Improving Pavel’s Quick and Dead Workout

I was going to wait until I had completed the full 12-weeks of the Quick and Dead workout, but this can’t wait. I see some potential issues with the Q&D and so have a few other commenters. First, I’ll cover some of those issues and then we can brainstorm on ways to improve the workout.

The most concise criticism of the plan came from Zap.

As much as I love Pavel, this is not a complete routine/program for most anyone. KB swings are not a pull of any kind. A swing is a hinge. There is no true upper body pull action at all (rowing or pull-up motion) and very minimal squat/lunge/quad stress.

Zap is absolutely correct. At the expense of being super minimal and using just 2 exercises, the back and especially the legs don’t get worked out nearly enough.

Greg agreed:

I also concluded that swings + pushups weren’t enough.

Once push-ups become too easy, Pavel says to use bands to make the movement harder. My gym has one 30-pound band. It is awkward as hell. I tried using it a few times, but I could not get solid form reps using it. Maybe I need a better band or maybe the push-up isn’t ideal? A weighted vest might work better, but I don’t want to buy one right now.

The second issue I had was between all the push-ups and KB swings, my shoulders were taking a beating, while the rest of my body felt under-utilized.

Photo by Jesper Aggergaard

I liked the 10 sets of 10 reps inside 3-minutes, but it wasn’t long before I started eyeing other exercises.

Pavel doesn’t like machines, but I do. So, in one workout I cycled between 2 Hammer Strength machines – a chest press and the Iso-Lateral Low Row. The problem with going back and forth with machines in a shared gym is that it can be a challenge to hold two pieces of equipment for 30 minutes. I don’t ever want to be the jerk in the free weight room. Unlike Millenials, I had great role models in the 1990s in Tampa’s hardcore gyms.

Fixing the Q&D might be as easy as picking 2-3 exercises that can be done explosively in a safe manner and cycling between them. We don’t need to do the same workout each time. Focus on the explosive movement and getting sufficient rest between sets instead.

When I lift HIT style, I am pure intuition. I rarely have a plan when I arrive at the gym and I never write anything down. I look around the gym, see what is available that is of interest to me, and then lift HIT style, before moving onto the next exercises. Q&D 2.0 will require a bit more planning if you are in a shared gym but should be doable.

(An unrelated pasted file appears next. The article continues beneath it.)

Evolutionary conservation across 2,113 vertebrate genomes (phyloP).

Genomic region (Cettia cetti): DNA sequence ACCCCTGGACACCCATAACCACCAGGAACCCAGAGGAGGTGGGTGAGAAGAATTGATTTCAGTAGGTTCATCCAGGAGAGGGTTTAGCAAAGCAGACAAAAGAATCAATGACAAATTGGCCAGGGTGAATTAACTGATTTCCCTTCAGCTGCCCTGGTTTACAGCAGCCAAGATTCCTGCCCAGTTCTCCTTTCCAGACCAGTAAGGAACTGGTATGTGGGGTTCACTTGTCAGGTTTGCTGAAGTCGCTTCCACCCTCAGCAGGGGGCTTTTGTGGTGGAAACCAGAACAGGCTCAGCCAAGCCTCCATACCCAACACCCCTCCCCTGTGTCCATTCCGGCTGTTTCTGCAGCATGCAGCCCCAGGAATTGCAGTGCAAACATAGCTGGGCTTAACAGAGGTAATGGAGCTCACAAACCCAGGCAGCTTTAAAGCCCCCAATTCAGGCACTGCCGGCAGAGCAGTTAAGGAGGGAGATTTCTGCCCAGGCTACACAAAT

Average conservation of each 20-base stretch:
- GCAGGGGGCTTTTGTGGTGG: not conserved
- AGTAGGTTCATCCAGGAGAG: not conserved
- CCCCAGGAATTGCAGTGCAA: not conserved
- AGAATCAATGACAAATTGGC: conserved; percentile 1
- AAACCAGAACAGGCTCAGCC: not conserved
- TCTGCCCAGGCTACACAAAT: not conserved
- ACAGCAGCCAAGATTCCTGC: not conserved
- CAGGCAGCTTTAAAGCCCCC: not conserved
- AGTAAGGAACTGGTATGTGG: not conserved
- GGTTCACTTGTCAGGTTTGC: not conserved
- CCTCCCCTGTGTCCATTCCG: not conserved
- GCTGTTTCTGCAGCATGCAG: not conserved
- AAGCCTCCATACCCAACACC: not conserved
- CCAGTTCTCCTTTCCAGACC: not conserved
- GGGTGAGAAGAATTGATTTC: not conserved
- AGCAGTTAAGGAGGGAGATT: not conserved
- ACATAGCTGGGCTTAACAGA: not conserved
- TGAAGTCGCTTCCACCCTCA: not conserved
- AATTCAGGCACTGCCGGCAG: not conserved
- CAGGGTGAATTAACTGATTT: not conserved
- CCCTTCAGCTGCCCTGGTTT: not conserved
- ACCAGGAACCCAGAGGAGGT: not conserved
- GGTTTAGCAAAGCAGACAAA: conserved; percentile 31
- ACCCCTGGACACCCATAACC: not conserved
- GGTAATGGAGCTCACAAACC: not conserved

I can do explosive goblet squats or push-ups next to any machine.

If you have any tips or suggestions for making Pavel’s Quick and Dead better, leave a comment below.


Add yours

  1. This is an interesting discussion. I haven’t tried Q&D as yet, as I am certainly not fit enough or ready for it. My comment, though, for what it’s worth is about Swings as “pulls”. I know they are a “hinge”, but the “hinge” movement occurs in movements that we might recognise as “pulls” – the move from the “power position” to full extension in the clean or snatch, for example. In my experience, a good swing feels like a fast “pull”

    I haven’t done Swings for quite a while, but when I did them regularly, esp. if I pushed towards an all out max-rep set, they really hit my lower back and, to a lesser extent, my legs. (This took the form of intense, but short-lived pain, probably due to local muscular fatigue.)

    I rarely felt any strain/pain/soreness, etc. in my shoulders or upper body – that is, only if I was doing them incorrectly.

    In that respect, the nearest exercise in terms of feel, for me, is the deadlift – which is about the purest pull you can get in terms of heavy loading. (Normally, I would not expect to feel any lower back “pain” at all in deadlifting, but have done so when I have “gone mad” and tried to do high volume sets without preparing properly for them – again, the “pain” was fatigue-based and not injury-related.)

    I have never felt any pain or strain in my shoulders or upper body doing deadlifts. I ought to admit that I have Cerebral Palsy and my mechanics may not be “correct” in either the Swing or the Deadlift. For me, the swing was not an easy movement to learn or to do, so I found swings, even with a light bell, more challenging, initially, than heavy deadlifts.
    This is only an attempt to comment on my experience and should not be taken as challenging or contradicting anything anyone else has said.
    (BTW can I mention I added a comment to an old discussion on Kenneth Jay’s “Cardio Code” and aerobic/cardio exercise, if that is still relevant?)

  2. @Karoly – I ended up not liking for the swings myself. When combined with all the push-ups from the Q&D my shoulders were taking a beating.

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